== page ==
Lent's terrible gift: Lessons in dying

March 9, 2010

At the end of every yoga class we practice dying. Our teacher cautions us that the corpse pose, or shavasana, is the most difficult of all yoga postures to master, but for those of us whose legs and arms are trembling from an hour’s exertion in warrior pose, downward-facing dog and cobra, the prospect of relaxing horizontally on one’s yoga mat brings both relief and the impertinent question, “How hard can it be?”

Fascinated, I report to my husband, “Every day at the conclusion of yoga class we practice dying.” “That’s interesting,” he says, trying to share my enthusiasm. “It’s kind of like Lent,” I venture, “except it’s a physical practice, not so much a spiritual one. Lent is when we’re supposed to practice dying, right?”

When I was a young woman and my best friend died of lung cancer, my minister told me, “You’ve been given a terrible gift at so young an age, Kay. A terrible gift.” That two-word phrase, “terrible gift,” functions as a parable for me. New Testament scholar Brandon Scott re minds us that the Greek word parabole can mean to “throw beside.” Most typically a parable throws something beside something else—unexpectedly.

Take the kingdom of God being like a woman, for example. That must have been a real howler to first-century listeners of Jesus. The kingdom of heaven is like a woman? No way. Women are property. Women are chattel. Women are impure. The kingdom of God is like a woman? Impossible. Ridiculous. Insulting.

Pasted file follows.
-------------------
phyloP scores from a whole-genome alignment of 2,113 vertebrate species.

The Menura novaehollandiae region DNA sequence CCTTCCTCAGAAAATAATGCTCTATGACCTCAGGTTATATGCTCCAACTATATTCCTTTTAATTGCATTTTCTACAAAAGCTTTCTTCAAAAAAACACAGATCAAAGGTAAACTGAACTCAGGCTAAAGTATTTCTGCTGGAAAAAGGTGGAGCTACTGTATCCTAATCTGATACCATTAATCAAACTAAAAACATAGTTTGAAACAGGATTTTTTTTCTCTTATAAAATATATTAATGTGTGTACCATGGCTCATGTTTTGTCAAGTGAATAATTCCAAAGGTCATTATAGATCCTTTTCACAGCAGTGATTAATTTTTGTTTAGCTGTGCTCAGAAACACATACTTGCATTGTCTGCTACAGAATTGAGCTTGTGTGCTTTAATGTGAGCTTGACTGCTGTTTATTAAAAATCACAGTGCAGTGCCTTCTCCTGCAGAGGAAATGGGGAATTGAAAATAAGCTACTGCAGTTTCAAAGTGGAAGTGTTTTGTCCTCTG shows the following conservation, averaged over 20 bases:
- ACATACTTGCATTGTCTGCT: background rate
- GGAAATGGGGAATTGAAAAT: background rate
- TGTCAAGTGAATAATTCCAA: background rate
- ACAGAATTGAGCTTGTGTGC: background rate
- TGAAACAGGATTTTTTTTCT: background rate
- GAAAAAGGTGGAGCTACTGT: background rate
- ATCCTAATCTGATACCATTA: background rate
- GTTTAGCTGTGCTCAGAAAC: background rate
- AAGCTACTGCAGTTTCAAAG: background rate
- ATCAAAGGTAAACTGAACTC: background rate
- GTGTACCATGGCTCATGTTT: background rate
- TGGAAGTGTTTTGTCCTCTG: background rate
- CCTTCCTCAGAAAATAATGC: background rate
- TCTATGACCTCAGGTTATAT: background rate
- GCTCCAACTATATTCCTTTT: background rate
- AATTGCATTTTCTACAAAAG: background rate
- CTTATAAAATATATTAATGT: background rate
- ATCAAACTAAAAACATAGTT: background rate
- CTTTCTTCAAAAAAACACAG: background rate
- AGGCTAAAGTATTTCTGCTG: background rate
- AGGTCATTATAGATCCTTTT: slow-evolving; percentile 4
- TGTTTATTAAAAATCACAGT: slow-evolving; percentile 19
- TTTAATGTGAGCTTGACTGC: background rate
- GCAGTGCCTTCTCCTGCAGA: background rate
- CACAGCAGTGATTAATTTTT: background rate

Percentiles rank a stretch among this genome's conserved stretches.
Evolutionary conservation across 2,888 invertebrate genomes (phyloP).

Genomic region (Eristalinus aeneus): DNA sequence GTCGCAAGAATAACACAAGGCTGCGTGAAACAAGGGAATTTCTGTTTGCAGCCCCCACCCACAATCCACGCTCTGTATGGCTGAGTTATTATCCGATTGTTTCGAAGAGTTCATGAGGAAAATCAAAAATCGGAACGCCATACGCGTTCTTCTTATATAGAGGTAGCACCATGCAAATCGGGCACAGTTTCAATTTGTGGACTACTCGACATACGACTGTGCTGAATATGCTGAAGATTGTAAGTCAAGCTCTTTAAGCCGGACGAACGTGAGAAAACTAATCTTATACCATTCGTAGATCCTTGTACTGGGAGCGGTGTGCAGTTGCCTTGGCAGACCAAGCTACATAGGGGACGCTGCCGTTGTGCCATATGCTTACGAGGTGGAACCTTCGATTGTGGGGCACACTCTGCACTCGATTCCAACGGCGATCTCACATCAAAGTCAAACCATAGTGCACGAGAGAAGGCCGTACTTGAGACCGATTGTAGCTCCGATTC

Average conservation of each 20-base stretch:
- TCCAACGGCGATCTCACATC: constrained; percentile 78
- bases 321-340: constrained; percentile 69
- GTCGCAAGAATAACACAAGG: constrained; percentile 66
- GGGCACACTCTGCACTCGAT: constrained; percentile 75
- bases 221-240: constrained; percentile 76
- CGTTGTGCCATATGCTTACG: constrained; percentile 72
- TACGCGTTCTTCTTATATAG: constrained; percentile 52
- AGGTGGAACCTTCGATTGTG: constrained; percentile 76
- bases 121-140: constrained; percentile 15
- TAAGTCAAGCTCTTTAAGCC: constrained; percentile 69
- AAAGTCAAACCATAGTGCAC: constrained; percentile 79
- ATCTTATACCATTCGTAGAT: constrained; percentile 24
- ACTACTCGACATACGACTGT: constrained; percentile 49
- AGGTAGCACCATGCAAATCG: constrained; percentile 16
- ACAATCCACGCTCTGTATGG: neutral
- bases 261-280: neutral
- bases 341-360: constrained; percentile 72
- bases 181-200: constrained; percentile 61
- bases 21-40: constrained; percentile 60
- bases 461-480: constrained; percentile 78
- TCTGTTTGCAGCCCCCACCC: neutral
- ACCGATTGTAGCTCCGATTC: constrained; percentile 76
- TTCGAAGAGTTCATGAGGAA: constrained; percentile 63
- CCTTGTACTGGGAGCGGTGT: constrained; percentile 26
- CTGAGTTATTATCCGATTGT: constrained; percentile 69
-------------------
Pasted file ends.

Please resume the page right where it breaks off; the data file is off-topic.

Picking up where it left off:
But this is what a parable does. Like a belly flop into a lake, a parable leaves one feeling emotionally and theologically stinging, breathless, disoriented—like “terrible” and “gift.” They aren’t ordinarily thrown down beside each other. But that’s what Lent does. It throws life down with death, and death with life. We practice dying. We learn living.

With the advent of hospice, many of us have been given the terrible gift of walking alongside those we love who are dying. When my mother’s dying began in earnest she’d call from her bed, “Girls!” My sister and I would come running. “What, Momma?” “You’ve got to do something about all these children playing under my bed.” My sister Amy stood at one side of the bed, I on the other. Our eyes met. This wasn’t the first time those children had been caught playing under Mom’s bed. We had a plan.

“Mom, you’re having another hallucination.” She lay quietly. Several minutes passed as she absorbed the information. “Right. It’s a hallucination. I’m dying,” Mom said slowly and patiently to us (as if my sister and I were a couple of slow-witted children). “But could you please take all these children out from underneath my bed and outside to play? They need sunlight and fresh air. Give them a good lunch. I’m going to rest while you and your sister take care of them. I just love having them, but I’m too tired.”

Amy bent down on the far side of the bed, I on the other. Together we gently shooed imaginary children out from under the bed. As we opened the door to the backyard, Mom expended the last drop of energy she had for that day, calling out, “Thank you, girls!” Then, not knowing whether to laugh or cry, Amy and I sat down outside in the Oklahoma sun and did both.

Lent, if we accept its terrible gift, gives us 40 days to practice dying. Para doxically, Lent’s terrible, life-giving wisdom is painfully simple: each of us dies the way we have lived. I don’t mean that the easiness or difficulty of our dying is determined by our living. Physically speaking, my mother’s death was a difficult, traumatic one. But in her death, my mother, who spent her life caring for children as an early childhood educator, was herself cared for—and kept company by—children. In the last 21 days of her life, Mom whispered to us about “the most darling little boy” who was holding her hand.